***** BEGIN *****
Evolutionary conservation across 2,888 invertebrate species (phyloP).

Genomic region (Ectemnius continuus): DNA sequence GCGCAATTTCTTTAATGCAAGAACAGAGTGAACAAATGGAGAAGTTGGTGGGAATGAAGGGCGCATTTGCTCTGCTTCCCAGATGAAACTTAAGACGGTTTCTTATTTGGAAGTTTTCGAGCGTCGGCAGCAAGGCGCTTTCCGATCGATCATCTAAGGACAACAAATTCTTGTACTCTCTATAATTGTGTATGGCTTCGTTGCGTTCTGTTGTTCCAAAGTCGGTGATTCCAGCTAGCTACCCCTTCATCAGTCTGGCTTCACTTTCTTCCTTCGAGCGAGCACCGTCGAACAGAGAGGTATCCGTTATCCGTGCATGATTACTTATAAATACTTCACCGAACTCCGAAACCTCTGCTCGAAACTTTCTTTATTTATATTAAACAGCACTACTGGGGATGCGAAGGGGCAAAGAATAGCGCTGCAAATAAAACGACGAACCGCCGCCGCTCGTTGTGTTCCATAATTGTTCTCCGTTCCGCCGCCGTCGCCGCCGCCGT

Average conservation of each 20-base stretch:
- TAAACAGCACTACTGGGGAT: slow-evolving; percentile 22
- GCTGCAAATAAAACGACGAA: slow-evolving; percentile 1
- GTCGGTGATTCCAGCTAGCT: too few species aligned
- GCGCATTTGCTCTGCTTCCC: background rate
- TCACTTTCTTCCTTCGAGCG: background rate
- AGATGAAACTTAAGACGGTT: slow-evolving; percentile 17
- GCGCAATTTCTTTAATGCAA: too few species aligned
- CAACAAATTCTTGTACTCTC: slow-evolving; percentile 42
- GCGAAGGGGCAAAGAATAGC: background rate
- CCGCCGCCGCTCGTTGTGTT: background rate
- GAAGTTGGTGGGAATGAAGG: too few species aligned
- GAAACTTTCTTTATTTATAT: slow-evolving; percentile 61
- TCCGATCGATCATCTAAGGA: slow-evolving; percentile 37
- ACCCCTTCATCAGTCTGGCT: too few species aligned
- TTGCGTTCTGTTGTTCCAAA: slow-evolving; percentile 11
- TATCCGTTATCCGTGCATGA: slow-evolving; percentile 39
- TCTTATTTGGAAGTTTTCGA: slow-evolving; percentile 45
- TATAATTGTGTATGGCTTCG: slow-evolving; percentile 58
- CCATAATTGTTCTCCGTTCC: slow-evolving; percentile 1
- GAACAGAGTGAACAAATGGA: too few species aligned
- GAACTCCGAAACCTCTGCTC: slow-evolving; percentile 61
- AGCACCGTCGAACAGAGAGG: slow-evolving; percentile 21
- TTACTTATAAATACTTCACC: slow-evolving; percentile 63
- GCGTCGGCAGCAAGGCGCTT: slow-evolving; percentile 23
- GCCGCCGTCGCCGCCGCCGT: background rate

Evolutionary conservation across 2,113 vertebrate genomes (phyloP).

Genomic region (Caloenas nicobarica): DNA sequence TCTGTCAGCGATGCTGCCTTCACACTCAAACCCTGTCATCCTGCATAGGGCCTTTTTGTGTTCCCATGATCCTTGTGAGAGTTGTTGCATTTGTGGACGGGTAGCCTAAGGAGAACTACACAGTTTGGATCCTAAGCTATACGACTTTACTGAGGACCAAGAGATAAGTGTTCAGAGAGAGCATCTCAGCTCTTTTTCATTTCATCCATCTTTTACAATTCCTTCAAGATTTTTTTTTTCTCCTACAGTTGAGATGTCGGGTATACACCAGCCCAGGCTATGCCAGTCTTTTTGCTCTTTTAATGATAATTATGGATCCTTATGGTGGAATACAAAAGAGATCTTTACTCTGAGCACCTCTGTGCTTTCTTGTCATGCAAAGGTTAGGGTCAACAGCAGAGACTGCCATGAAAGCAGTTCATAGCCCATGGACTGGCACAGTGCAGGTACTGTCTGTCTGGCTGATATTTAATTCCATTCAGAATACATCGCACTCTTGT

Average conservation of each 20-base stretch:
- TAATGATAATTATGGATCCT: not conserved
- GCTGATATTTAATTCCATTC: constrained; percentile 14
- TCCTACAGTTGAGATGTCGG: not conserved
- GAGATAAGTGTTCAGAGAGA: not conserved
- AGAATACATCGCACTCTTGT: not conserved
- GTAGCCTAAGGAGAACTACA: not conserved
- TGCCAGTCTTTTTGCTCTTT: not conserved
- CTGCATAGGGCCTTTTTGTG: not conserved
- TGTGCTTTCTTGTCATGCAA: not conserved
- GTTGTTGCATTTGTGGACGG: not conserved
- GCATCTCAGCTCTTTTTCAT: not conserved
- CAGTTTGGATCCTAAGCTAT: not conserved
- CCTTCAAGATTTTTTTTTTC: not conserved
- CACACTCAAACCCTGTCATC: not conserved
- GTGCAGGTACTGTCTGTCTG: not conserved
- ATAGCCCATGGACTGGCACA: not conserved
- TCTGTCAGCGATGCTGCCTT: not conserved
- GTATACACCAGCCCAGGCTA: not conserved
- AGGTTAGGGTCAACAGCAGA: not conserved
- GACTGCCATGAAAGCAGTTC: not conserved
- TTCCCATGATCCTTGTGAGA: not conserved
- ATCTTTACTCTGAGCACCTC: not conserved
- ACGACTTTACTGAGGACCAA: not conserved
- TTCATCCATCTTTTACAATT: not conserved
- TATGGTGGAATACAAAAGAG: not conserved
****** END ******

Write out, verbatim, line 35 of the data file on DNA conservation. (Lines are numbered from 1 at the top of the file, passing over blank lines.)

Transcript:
- GAGATAAGTGTTCAGAGAGA: not conserved